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31 Comments

Both Labour & National are under a mandate to try to bring in as many third world immigrants into NZ as they can. So direct immigration is unlikely to fall by much.
NZ Education administrators are already plotting how to get around the new international student rules (which ended up softer than first pledged) so NZ can expect an increasing number of international students which will also feed into immigration numbers as they pickup their post study visas.
Housing: maybe part of the problem is that the Govt, councils and developers can no longer open up low cost sectionsfor low income people - nobody want to ha e low income suburbs deliberately created.

The market for housing is influenced by wealthy immigrants but not by poor student immigrants.

The diligent pleasant and friendly 3rd world immigrants met at checkouts are unlikely to be able to afford housing or even a rental property of their own for many years. OK some students do bring large amounts of money from their 3rd world country of origin but they are a minority. The number of permanent residents is going down (but is still at world leader levels) but they are being replaced by a growing number of work-visas.

It’s a medium term game: student studies for 1 year, gains work, gets 3 year visa, gets PR, buys house eventually. There are tens of thousands in the pipeline. They are effectively immigrants via a alternative pathway.

In the meantime they buy Maseratis, Ferraris, and Lamborghinis

Exactly. Immigration is dominated by generally low skilled and low paid people. They have limited impact on the housing market, at least in terms of buying

Immigration has a huge impact on the NZ housing market.
If immigrants rent: a landlord needs to supply a house.
By living in NZ they stimulate the local economy.
They are often used as proxies to purchase housing for other foreign wealthy investors living offshore or intermittently living/visiting. It’s a fluid global market.
In the medium term most buy homes. So just because many don’t purchase on day 1 doesn’t mean no effect on the market. E.g. If the birth rate increased that would also impact medium term n the same way.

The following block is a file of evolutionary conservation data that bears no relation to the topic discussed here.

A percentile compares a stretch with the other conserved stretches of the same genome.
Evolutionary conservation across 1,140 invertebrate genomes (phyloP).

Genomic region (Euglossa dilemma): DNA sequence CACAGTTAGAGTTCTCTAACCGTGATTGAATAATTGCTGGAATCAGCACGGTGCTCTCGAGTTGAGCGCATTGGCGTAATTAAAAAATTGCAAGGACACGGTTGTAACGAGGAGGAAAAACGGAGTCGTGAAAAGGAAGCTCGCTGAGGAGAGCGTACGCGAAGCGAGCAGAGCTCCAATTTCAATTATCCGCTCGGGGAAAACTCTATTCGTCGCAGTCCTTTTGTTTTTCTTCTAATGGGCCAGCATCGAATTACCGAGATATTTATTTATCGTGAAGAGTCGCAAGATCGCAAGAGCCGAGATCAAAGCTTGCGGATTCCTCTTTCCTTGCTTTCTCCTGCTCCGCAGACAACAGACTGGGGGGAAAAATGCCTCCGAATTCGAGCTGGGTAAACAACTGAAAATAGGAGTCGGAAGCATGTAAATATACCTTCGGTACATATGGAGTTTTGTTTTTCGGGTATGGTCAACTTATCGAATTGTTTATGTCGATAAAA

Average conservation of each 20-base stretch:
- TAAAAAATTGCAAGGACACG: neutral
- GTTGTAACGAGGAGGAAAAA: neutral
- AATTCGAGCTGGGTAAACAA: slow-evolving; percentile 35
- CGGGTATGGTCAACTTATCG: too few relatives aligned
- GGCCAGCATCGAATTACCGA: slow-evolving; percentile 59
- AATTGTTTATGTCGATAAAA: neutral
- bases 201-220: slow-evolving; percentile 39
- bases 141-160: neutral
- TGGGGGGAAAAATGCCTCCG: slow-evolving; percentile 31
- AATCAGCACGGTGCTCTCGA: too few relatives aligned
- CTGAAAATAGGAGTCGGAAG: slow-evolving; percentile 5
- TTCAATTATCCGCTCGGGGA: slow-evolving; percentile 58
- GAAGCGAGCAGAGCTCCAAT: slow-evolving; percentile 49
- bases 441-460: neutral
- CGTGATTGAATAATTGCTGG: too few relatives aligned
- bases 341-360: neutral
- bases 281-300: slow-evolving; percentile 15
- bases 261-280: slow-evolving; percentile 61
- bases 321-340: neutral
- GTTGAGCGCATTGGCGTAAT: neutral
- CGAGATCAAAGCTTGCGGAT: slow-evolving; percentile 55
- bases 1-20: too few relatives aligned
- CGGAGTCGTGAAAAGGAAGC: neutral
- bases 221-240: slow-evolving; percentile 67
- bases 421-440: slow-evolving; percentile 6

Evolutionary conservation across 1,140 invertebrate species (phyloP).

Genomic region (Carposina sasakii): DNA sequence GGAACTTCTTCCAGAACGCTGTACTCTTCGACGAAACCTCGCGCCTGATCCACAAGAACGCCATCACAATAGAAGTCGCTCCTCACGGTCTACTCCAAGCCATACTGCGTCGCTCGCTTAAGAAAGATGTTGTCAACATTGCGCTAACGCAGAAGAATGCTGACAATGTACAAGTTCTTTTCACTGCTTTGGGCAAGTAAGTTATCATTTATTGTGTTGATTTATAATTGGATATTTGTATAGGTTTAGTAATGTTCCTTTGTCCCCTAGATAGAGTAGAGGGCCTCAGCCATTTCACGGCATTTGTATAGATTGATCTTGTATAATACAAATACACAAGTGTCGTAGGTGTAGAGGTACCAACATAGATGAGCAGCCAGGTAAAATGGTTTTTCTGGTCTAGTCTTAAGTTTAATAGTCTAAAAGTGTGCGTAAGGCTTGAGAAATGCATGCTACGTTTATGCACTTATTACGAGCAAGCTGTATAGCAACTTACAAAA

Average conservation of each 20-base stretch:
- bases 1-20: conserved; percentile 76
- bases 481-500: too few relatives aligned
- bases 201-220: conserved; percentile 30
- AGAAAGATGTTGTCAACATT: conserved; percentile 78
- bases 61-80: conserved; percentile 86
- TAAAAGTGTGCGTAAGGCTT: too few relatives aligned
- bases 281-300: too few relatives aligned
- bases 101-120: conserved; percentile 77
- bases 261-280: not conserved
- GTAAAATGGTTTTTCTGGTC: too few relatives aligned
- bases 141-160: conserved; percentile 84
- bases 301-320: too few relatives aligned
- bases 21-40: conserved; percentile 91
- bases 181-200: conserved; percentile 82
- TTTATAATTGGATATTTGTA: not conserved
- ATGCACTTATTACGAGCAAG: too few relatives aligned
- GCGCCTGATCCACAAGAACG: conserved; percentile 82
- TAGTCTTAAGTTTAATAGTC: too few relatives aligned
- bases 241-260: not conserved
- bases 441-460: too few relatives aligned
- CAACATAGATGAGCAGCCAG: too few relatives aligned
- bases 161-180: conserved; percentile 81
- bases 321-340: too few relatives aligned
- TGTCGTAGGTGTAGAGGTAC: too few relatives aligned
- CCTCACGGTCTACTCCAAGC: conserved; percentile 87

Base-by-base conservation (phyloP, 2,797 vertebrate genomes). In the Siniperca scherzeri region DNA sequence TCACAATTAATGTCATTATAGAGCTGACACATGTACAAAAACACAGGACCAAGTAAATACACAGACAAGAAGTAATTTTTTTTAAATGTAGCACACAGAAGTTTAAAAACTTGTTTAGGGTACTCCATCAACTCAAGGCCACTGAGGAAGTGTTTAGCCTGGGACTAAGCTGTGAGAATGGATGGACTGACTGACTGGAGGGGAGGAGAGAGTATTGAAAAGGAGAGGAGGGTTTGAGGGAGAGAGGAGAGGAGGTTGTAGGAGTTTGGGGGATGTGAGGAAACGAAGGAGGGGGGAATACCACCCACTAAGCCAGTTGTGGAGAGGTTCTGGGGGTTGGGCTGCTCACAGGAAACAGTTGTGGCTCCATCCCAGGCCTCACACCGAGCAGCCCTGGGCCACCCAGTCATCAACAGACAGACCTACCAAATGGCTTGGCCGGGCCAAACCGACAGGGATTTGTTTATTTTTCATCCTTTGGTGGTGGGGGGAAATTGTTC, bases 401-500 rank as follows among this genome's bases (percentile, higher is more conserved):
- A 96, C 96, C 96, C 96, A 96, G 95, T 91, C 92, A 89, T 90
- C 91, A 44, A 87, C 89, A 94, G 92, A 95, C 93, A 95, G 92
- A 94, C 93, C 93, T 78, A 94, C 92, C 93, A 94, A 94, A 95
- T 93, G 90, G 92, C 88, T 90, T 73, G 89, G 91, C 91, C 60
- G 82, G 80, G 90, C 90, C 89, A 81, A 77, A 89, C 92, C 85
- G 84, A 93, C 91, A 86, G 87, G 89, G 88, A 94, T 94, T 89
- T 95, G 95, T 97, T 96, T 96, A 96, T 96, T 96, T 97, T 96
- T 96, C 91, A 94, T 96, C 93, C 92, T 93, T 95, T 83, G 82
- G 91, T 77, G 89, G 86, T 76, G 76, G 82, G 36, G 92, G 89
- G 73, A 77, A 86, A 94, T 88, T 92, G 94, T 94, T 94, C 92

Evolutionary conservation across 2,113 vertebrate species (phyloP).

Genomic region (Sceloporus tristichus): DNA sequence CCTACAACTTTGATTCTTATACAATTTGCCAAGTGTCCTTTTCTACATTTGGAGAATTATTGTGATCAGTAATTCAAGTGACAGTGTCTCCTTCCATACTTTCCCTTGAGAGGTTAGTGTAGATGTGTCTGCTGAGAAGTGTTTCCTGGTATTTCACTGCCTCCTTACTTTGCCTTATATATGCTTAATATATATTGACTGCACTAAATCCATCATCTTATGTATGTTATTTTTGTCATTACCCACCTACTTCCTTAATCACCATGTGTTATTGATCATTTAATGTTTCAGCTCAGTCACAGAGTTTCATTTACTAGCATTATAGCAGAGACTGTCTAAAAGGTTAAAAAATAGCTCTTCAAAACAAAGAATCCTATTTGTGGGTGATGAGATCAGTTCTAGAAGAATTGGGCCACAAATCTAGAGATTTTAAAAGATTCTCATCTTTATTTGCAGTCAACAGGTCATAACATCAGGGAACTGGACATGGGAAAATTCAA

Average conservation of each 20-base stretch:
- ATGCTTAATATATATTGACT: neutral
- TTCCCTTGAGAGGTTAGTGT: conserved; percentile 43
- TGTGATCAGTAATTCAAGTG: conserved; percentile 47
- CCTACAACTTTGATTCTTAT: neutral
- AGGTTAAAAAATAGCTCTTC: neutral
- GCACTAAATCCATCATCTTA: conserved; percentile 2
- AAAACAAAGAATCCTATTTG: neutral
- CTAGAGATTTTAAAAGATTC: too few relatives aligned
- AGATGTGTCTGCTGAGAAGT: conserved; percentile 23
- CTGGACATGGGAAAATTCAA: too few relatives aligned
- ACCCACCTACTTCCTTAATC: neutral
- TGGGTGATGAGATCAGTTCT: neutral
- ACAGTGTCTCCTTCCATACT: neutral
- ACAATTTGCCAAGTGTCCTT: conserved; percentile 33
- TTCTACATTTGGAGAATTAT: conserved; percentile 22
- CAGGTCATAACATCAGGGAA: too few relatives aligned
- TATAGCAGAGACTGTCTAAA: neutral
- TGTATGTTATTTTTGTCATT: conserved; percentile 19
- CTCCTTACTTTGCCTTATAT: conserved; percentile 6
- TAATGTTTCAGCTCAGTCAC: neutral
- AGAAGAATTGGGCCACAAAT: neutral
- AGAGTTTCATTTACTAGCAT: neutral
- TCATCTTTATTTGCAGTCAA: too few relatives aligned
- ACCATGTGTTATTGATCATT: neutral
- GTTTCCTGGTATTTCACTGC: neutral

Combine direct immigration with student pathway immigrants - you have a very high rate overall.

Seems we agree. Short term changes to immigration only afect short term house prices if the immigrant is seriously wealthy.

…."Immigration is dominated by generally low skilled and low paid people. They have limited impact on the housing market" ….

I do not agree, they all need to be housed and they all pay rent. They are the fuel that has driven speculation by investors and banks

There has been wealthy foreign buyers laundering and parking money here, but I think the burgeoning rentier class are a large component of house prices.

I don't think it'll take a year to discover kiwibuild is (in its current form) a complete flop.

Now that the kiwibuild places can go straight onto the KB market without a ballot, and anybody that qualifies can buy we will see how great the demand is. Currently 5 Onehunga apartments(off the plans), 10 Otahuhu apartments(complete/near complete) and 6+ Wanaka houses (complete). plus however many of the new Papakura 4 bedrooms house fail to sell at the ballot (closed Dec 4). Should be easy enough to see how many of these are still on the market at the end of February.

With respect, anyone with any intellect in regards to finance and housing, knew that KiwiBuild was going to be KiwiFlop!

Mr Twyford has no idea on how to run the housing portfolio and what he spurted out continuously about KB has been been rubbish.

Don’t believe that he has been instrumental in getting any extra houses built that weren’t a,ready in the pipeline and this year it is going to be just a joke!

He needs to step down now before he gets demoted but they haven’t really got anyone with any business sense in their ranks as far as I can see!!!